• As Justice Sonya Sotamyeer said in her latest interview…and can be found in her latest book which is a memoir….women who work and have children cannot have it all! There is no way that a working woman can find the time to do everything she wants to do. She has to come to terms with this and realize what she does and can do is perfectly OK. But the involvement of the entire family…as stated in my article….makes life a heck of a lot easier!

  3. Part of the stress of working women is the belief that one has to meet impossible standards in all arenas. Be a dedicated professional working 40-50 hours a week, have a spotless home with beautiful decorating, have children on the honor roll who also participate in 2-4 activities each week – and often be expected to be in great shape, too.
    We let media and others create unreasonable expectations and portrayals. Working women are not going to have the time to volunteer and clean house like stay at home moms, nor should they have to hire maids and should be able to ask children and spouses to help. Stay at home mothers are not neglecting society for focusing on their children, caring for family and often helping out at school, religious venues and kids’ activities like Scouts.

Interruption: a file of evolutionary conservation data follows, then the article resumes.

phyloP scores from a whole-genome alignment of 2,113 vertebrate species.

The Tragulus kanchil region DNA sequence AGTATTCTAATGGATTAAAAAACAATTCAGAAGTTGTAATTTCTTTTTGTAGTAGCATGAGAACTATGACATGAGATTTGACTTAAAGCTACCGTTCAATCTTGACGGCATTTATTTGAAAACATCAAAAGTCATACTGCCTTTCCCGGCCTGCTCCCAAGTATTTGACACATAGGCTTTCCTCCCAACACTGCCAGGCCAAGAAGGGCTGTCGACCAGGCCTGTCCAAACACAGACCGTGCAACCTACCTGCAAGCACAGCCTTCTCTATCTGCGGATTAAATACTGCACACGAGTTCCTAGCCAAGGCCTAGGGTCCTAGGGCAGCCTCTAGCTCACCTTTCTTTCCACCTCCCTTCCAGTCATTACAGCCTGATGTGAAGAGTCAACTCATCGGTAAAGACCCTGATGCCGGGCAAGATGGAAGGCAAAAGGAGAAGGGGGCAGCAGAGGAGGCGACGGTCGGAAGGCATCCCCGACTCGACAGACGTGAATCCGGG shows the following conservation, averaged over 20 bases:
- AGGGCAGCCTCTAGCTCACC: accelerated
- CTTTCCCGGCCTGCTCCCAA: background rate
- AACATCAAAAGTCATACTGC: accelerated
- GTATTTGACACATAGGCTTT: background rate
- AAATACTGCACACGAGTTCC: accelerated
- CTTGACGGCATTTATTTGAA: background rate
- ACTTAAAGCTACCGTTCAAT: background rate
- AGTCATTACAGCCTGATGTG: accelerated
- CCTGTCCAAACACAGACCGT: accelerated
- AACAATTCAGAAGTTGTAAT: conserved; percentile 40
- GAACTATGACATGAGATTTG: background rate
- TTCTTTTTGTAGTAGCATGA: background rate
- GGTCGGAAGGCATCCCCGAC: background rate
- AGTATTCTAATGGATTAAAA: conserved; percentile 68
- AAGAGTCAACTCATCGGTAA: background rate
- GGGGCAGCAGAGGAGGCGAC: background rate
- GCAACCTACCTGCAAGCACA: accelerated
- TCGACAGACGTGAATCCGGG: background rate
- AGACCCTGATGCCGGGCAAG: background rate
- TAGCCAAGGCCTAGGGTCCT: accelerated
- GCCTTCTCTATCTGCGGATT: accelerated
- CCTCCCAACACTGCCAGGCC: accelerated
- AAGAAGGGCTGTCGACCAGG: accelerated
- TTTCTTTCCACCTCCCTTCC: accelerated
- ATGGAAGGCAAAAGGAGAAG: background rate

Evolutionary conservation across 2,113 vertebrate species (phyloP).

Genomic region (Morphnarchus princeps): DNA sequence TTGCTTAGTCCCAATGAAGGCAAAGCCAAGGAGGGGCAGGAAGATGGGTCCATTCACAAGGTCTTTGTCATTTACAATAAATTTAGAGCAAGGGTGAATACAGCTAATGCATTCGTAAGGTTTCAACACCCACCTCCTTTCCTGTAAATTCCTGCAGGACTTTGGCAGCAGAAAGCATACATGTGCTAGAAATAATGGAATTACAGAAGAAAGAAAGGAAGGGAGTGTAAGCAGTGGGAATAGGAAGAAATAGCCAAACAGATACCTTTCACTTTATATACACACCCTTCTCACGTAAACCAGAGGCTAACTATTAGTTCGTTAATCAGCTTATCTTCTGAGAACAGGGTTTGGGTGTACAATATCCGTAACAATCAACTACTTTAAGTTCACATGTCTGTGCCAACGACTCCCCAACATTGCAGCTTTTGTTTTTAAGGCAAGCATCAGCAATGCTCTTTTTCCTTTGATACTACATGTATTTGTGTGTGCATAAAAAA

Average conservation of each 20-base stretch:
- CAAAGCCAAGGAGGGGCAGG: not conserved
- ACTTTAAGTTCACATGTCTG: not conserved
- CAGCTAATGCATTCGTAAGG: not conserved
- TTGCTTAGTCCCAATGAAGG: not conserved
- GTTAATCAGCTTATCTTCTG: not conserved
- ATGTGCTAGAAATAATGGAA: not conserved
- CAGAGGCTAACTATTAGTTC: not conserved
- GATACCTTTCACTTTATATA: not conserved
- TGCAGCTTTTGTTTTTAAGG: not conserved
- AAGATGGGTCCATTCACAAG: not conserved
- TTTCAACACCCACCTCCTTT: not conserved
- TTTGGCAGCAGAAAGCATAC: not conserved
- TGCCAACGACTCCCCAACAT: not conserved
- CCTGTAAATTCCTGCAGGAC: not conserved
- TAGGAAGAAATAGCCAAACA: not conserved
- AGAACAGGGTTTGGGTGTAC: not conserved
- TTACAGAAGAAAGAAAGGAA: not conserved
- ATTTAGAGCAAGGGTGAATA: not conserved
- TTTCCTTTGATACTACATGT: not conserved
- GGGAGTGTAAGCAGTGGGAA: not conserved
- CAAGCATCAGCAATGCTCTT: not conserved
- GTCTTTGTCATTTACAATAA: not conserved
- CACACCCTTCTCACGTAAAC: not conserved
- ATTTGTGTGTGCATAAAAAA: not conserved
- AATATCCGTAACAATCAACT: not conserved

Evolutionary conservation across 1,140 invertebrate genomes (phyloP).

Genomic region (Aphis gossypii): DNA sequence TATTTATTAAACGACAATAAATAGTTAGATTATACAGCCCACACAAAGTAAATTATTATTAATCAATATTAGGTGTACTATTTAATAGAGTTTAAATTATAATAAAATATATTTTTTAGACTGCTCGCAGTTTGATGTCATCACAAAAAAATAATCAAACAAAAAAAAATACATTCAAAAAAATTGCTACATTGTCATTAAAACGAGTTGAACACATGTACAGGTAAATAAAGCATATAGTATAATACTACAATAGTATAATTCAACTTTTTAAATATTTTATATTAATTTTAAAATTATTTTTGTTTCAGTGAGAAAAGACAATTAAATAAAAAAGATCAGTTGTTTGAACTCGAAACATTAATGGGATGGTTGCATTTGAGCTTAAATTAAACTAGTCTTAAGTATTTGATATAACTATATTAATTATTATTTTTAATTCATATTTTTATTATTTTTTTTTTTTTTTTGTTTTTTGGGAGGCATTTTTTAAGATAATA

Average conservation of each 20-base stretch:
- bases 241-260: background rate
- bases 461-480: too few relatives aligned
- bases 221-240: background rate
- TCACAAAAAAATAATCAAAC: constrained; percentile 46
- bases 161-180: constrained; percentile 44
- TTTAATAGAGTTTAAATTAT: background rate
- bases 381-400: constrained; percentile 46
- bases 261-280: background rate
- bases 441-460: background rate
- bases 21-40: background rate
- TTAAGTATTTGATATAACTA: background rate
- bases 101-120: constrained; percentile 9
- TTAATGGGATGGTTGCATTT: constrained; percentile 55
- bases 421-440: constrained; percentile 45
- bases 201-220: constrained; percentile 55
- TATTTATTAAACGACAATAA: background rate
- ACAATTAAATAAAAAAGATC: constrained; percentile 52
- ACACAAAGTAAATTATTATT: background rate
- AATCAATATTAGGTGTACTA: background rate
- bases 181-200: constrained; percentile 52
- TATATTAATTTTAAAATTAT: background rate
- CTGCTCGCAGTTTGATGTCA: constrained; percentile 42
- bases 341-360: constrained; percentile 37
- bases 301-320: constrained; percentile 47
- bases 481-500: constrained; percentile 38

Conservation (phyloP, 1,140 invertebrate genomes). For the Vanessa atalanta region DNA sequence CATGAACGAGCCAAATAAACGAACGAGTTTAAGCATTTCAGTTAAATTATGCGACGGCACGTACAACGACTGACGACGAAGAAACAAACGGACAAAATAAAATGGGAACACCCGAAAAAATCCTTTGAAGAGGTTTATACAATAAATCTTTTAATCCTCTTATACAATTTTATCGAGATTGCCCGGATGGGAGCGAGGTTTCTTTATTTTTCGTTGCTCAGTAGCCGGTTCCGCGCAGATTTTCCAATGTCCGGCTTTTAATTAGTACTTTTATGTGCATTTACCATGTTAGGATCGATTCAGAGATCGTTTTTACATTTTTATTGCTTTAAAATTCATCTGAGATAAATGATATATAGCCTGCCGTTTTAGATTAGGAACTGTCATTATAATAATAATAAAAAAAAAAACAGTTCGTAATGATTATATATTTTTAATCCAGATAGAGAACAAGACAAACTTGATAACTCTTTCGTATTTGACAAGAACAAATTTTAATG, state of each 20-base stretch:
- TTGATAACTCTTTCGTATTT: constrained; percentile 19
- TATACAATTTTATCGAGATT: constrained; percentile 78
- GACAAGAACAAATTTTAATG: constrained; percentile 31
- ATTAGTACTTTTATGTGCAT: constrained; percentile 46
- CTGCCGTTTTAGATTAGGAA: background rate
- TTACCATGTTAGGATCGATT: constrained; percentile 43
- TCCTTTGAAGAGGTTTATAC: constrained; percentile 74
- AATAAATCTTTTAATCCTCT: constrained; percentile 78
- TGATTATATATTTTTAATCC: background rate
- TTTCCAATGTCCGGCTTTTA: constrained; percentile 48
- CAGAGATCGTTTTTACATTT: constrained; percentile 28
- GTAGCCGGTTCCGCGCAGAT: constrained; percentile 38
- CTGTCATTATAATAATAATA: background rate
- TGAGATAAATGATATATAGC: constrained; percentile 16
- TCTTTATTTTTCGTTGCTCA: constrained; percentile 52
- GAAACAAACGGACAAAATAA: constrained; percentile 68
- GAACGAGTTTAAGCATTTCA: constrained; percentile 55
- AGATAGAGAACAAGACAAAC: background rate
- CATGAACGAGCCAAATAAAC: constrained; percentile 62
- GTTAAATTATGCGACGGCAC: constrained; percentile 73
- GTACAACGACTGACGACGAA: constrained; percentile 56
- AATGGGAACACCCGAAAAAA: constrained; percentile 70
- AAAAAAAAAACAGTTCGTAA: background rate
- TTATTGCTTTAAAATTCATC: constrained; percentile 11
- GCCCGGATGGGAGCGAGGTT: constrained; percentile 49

And the idiotic belief that kids must play an instrument, be in a sport, volunteer and have an “art” of some sort drives parents crazy with the logistics. To some degree, colleges are to blame for demanding lines on the application for an art/musical skill, sports, logical or mental ability like being in chess club or debate and volunteering of some sort.